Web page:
International Regulations articles

IATA DGR Update: Everything you know about lithium battery shipping may change

Shippers are still coming to grips with the recent International Civil Aviation Organization (ICAO) addendum, which among other changes, established the first-ever state-of-charge limitation on air transport of lithium batteries. Then, on Saturday, January 16th, the International Air transport Association (IATA) released an addendum to 57th edition of the Dangerous Goods Regulations, commonly referred to as

ICAO imposes first-ever charge limit on lithium battery shipments, effective April 1

ICAO has published its much anticipated addendum highlighting additional consignment conditions  for the transport of lithium batteries. The ICAO Dangerous Goods Panel considered that these would significantly improve the already high-level of safety of these shipments and it would be prudent to have them in place as soon as possible. As a result, the ICAO addendum

New Year, New Revisions to DG Regulations for IATA and IMO

As often occurs at the turn of the year, both the International Maritime Organization (IMO) and the International Air Transport Association (IATA) have released updates to their respective Dangerous Goods Regulations.  In the case of the IATA regulations, much of it has to do with revisions to rules surrounding lithium batteries.  Please see our relevant

DG Digest: ICAO’s Lithium Battery Changes Coming to The Technical Instructions

  Long-time observers of the various UN dangerous goods organizations could be forgiven for double checking their calendars in November, as the ICAO Secretariat issued the final report of the 25th meeting of the ICAO Dangerous Goods Panel (DGP) less than 3 weeks after the conclusion of the meeting. The reason for this surprising and

ICAO proposing even more changes to lithium battery rules for air shipment

The International Civil Aviation Organization (ICAO) held its semi-annual meeting in Montreal, Canada earlier this month. Among many issues discussed there were further changes that may affect shippers and carriers of lithium batteries. This commodity has been under the spotlight for several years now on account of the sometimes-volatile transport incidents that have come to

The Latest Developments in International DG Regulations

It’s been an incredibly busy last six weeks in the realm of international regulatory development. The beginning of November saw the ICAO Dangerous Goods Panel wrap up its 24th biennium, putting the final changes in place for the 2017-2018 ICAO Technical Instructions and tackling the very difficult subject of whether or not a prohibition on lithium batteries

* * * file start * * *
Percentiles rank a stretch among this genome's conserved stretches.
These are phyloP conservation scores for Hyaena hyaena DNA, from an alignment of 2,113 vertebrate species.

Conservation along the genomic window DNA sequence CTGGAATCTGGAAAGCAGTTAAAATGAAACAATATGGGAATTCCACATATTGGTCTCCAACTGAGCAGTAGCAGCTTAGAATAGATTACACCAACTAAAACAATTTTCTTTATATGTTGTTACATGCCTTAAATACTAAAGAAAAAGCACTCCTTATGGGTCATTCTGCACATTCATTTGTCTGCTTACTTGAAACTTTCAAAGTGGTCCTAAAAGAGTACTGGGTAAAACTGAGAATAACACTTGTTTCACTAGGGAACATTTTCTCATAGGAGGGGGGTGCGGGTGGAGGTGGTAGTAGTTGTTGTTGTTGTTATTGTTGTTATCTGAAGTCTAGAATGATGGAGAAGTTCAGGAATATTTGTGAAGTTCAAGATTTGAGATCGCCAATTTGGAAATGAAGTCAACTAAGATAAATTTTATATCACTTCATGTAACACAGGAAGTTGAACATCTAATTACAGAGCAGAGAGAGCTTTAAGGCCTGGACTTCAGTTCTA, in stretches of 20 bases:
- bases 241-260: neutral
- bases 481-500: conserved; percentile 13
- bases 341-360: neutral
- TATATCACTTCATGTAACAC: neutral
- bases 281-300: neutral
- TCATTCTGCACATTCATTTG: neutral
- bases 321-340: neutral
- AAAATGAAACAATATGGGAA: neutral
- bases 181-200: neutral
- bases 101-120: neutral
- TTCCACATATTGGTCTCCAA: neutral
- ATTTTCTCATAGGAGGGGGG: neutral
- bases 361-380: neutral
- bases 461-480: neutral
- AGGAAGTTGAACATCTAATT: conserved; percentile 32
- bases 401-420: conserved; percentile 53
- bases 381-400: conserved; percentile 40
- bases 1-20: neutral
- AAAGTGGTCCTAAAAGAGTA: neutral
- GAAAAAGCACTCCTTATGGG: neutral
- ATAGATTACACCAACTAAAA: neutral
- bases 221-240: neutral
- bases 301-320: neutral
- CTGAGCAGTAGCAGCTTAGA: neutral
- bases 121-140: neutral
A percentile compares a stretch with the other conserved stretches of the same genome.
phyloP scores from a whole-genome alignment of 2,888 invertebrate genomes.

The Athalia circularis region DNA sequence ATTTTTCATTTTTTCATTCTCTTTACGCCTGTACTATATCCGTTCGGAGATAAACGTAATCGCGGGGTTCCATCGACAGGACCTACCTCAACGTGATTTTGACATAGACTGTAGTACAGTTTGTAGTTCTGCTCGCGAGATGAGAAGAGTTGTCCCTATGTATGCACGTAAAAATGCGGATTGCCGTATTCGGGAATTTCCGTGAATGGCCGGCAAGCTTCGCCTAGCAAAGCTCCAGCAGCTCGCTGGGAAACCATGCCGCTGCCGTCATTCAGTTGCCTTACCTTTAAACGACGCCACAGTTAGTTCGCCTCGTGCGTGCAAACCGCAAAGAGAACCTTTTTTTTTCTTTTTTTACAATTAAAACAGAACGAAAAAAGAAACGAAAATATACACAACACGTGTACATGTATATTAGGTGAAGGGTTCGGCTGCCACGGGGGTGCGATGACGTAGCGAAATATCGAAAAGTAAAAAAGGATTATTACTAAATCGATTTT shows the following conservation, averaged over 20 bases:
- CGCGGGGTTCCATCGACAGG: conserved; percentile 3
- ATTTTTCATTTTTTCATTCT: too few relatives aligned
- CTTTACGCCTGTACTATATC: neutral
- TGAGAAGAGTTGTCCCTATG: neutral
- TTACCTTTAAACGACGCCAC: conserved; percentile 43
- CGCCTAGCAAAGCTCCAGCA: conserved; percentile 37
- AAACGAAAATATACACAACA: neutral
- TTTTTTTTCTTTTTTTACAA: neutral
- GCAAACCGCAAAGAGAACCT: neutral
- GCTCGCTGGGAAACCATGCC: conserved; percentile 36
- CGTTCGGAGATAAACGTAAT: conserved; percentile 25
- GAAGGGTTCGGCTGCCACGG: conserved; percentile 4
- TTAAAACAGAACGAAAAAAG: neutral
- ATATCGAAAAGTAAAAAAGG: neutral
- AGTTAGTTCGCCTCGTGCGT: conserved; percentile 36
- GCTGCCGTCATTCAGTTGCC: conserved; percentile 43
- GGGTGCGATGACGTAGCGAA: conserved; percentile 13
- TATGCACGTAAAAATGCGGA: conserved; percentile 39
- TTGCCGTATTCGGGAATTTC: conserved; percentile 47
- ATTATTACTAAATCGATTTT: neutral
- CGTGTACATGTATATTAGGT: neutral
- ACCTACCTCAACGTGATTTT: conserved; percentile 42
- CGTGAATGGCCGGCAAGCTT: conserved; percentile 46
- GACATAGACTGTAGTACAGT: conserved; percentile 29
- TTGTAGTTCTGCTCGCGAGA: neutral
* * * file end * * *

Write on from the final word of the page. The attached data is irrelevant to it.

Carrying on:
New OSHA Letter of Interpretation clarifies Import/Export issues under the HCS

On November 23rd, 2015 the Occupational Safety & Health Administration (OSHA) released a Letter of Interpretation (LOI) which offered further clarification of US companies’ responsibilities when importing or exporting materials which require action under the 29 CFR 1910.1200 Hazard Communication Standard (HCS).  This standard was revised in 2012 to harmonize it with the UN Globally

Guest Blog: Workplace and transport labeling: Communication cures the confusion

Guest blogger Chandra Deeds Gioiello helps clients across the globe navigate regulations with Industrial Health & Safety Consultants, Inc. She is a registered Safety Data Sheet and Label Author and a Certified Industrial Hygienist, specializing in international hazard communication regulations.  I have written Safety Data Sheets for employers throughout the world. I’ve classified mixtures according

Lithium battery packaging strives to reduce fire risks

“Striving to better, oft we mar what’s well.”  King Lear – William Shakespeare Or to put it in the modern vernacular, “The perfect is the enemy of the good.”  This is the aphorism that came to mind during my presentation of a new and novel Labelmaster packaging solution at a mini-symposium of lithium battery packaging

D.O.T. moves to ban e-Cigs in checked bags

On October 26, 2015, the U.S. Department of Transportation (DOT) Pipeline and Hazardous Materials Safety Administration (PHMSA) issued an interim final rule banning passengers and crew from storing electronic cigarettes (e-cigarettes) and other battery-powered electronic smoking devices in checked bags on passenger airlines.  This final ruling will be effective seven days after the upcoming posting

Top